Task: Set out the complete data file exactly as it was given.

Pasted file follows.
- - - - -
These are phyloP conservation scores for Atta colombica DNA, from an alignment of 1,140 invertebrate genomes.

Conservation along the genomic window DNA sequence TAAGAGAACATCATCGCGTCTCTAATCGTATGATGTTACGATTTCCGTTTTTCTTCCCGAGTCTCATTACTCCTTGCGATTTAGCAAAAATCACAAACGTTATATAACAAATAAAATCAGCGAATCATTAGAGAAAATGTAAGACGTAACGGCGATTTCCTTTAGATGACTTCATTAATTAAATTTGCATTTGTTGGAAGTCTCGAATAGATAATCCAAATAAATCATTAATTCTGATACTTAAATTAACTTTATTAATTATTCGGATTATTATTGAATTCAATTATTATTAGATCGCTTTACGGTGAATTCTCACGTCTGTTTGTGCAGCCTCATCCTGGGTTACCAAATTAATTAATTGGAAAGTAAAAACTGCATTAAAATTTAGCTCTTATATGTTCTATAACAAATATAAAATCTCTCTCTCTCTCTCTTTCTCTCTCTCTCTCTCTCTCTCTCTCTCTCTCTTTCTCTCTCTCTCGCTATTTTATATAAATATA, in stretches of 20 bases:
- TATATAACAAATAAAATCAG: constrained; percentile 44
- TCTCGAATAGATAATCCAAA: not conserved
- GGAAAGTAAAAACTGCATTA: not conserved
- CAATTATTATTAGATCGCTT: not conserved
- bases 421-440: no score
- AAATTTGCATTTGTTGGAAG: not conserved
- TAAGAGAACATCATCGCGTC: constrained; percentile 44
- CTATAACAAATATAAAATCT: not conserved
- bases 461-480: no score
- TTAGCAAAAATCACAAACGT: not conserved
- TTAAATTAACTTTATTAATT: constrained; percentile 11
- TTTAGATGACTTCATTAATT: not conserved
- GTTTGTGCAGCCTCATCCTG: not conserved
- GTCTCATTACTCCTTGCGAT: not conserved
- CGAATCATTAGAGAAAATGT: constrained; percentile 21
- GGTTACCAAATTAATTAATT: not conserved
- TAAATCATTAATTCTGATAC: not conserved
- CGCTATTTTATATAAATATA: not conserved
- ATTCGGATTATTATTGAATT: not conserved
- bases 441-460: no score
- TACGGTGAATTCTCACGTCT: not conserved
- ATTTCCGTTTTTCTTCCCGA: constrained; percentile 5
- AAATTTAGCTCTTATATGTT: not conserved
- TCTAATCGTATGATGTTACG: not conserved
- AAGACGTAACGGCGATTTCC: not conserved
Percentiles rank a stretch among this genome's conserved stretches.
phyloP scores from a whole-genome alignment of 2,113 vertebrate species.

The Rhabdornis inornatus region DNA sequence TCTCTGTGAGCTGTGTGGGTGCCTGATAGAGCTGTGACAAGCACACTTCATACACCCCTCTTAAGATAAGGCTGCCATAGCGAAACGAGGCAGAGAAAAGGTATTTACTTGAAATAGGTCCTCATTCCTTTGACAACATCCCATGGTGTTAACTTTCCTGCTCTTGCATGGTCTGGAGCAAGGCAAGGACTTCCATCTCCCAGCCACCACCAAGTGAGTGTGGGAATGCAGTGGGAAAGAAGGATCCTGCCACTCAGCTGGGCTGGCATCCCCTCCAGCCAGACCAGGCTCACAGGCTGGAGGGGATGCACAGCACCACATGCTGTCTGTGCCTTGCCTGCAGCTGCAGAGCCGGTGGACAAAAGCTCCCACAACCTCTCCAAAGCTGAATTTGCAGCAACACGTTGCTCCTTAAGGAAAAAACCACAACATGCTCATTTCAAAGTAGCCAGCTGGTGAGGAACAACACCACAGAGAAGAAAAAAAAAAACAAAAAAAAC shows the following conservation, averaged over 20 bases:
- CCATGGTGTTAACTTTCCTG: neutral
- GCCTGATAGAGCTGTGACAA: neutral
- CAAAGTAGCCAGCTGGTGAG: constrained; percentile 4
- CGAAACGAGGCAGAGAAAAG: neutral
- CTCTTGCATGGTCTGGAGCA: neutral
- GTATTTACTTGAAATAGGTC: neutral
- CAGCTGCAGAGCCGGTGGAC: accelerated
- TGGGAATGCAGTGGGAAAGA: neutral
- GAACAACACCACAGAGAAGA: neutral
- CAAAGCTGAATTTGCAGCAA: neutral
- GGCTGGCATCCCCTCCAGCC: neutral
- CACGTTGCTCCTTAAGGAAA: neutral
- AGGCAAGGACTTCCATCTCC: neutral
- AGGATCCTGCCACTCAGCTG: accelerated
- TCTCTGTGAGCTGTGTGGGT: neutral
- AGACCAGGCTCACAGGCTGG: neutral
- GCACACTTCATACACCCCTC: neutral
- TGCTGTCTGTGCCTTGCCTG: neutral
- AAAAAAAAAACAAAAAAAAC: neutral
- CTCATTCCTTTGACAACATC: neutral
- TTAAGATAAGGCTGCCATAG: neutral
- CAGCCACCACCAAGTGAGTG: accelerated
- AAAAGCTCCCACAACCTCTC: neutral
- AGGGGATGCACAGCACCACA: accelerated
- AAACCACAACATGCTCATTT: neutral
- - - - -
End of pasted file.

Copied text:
These are phyloP conservation scores for Atta colombica DNA, from an alignment of 1,140 invertebrate genomes.

Conservation along the genomic window DNA sequence TAAGAGAACATCATCGCGTCTCTAATCGTATGATGTTACGATTTCCGTTTTTCTTCCCGAGTCTCATTACTCCTTGCGATTTAGCAAAAATCACAAACGTTATATAACAAATAAAATCAGCGAATCATTAGAGAAAATGTAAGACGTAACGGCGATTTCCTTTAGATGACTTCATTAATTAAATTTGCATTTGTTGGAAGTCTCGAATAGATAATCCAAATAAATCATTAATTCTGATACTTAAATTAACTTTATTAATTATTCGGATTATTATTGAATTCAATTATTATTAGATCGCTTTACGGTGAATTCTCACGTCTGTTTGTGCAGCCTCATCCTGGGTTACCAAATTAATTAATTGGAAAGTAAAAACTGCATTAAAATTTAGCTCTTATATGTTCTATAACAAATATAAAATCTCTCTCTCTCTCTCTTTCTCTCTCTCTCTCTCTCTCTCTCTCTCTCTCTTTCTCTCTCTCTCGCTATTTTATATAAATATA, in stretches of 20 bases:
- TATATAACAAATAAAATCAG: constrained; percentile 44
- TCTCGAATAGATAATCCAAA: not conserved
- GGAAAGTAAAAACTGCATTA: not conserved
- CAATTATTATTAGATCGCTT: not conserved
- bases 421-440: no score
- AAATTTGCATTTGTTGGAAG: not conserved
- TAAGAGAACATCATCGCGTC: constrained; percentile 44
- CTATAACAAATATAAAATCT: not conserved
- bases 461-480: no score
- TTAGCAAAAATCACAAACGT: not conserved
- TTAAATTAACTTTATTAATT: constrained; percentile 11
- TTTAGATGACTTCATTAATT: not conserved
- GTTTGTGCAGCCTCATCCTG: not conserved
- GTCTCATTACTCCTTGCGAT: not conserved
- CGAATCATTAGAGAAAATGT: constrained; percentile 21
- GGTTACCAAATTAATTAATT: not conserved
- TAAATCATTAATTCTGATAC: not conserved
- CGCTATTTTATATAAATATA: not conserved
- ATTCGGATTATTATTGAATT: not conserved
- bases 441-460: no score
- TACGGTGAATTCTCACGTCT: not conserved
- ATTTCCGTTTTTCTTCCCGA: constrained; percentile 5
- AAATTTAGCTCTTATATGTT: not conserved
- TCTAATCGTATGATGTTACG: not conserved
- AAGACGTAACGGCGATTTCC: not conserved
Percentiles rank a stretch among this genome's conserved stretches.
phyloP scores from a whole-genome alignment of 2,113 vertebrate species.

The Rhabdornis inornatus region DNA sequence TCTCTGTGAGCTGTGTGGGTGCCTGATAGAGCTGTGACAAGCACACTTCATACACCCCTCTTAAGATAAGGCTGCCATAGCGAAACGAGGCAGAGAAAAGGTATTTACTTGAAATAGGTCCTCATTCCTTTGACAACATCCCATGGTGTTAACTTTCCTGCTCTTGCATGGTCTGGAGCAAGGCAAGGACTTCCATCTCCCAGCCACCACCAAGTGAGTGTGGGAATGCAGTGGGAAAGAAGGATCCTGCCACTCAGCTGGGCTGGCATCCCCTCCAGCCAGACCAGGCTCACAGGCTGGAGGGGATGCACAGCACCACATGCTGTCTGTGCCTTGCCTGCAGCTGCAGAGCCGGTGGACAAAAGCTCCCACAACCTCTCCAAAGCTGAATTTGCAGCAACACGTTGCTCCTTAAGGAAAAAACCACAACATGCTCATTTCAAAGTAGCCAGCTGGTGAGGAACAACACCACAGAGAAGAAAAAAAAAAACAAAAAAAAC shows the following conservation, averaged over 20 bases:
- CCATGGTGTTAACTTTCCTG: neutral
- GCCTGATAGAGCTGTGACAA: neutral
- CAAAGTAGCCAGCTGGTGAG: constrained; percentile 4
- CGAAACGAGGCAGAGAAAAG: neutral
- CTCTTGCATGGTCTGGAGCA: neutral
- GTATTTACTTGAAATAGGTC: neutral
- CAGCTGCAGAGCCGGTGGAC: accelerated
- TGGGAATGCAGTGGGAAAGA: neutral
- GAACAACACCACAGAGAAGA: neutral
- CAAAGCTGAATTTGCAGCAA: neutral
- GGCTGGCATCCCCTCCAGCC: neutral
- CACGTTGCTCCTTAAGGAAA: neutral
- AGGCAAGGACTTCCATCTCC: neutral
- AGGATCCTGCCACTCAGCTG: accelerated
- TCTCTGTGAGCTGTGTGGGT: neutral
- AGACCAGGCTCACAGGCTGG: neutral
- GCACACTTCATACACCCCTC: neutral
- TGCTGTCTGTGCCTTGCCTG: neutral
- AAAAAAAAAACAAAAAAAAC: neutral
- CTCATTCCTTTGACAACATC: neutral
- TTAAGATAAGGCTGCCATAG: neutral
- CAGCCACCACCAAGTGAGTG: accelerated
- AAAAGCTCCCACAACCTCTC: neutral
- AGGGGATGCACAGCACCACA: accelerated
- AAACCACAACATGCTCATTT: neutral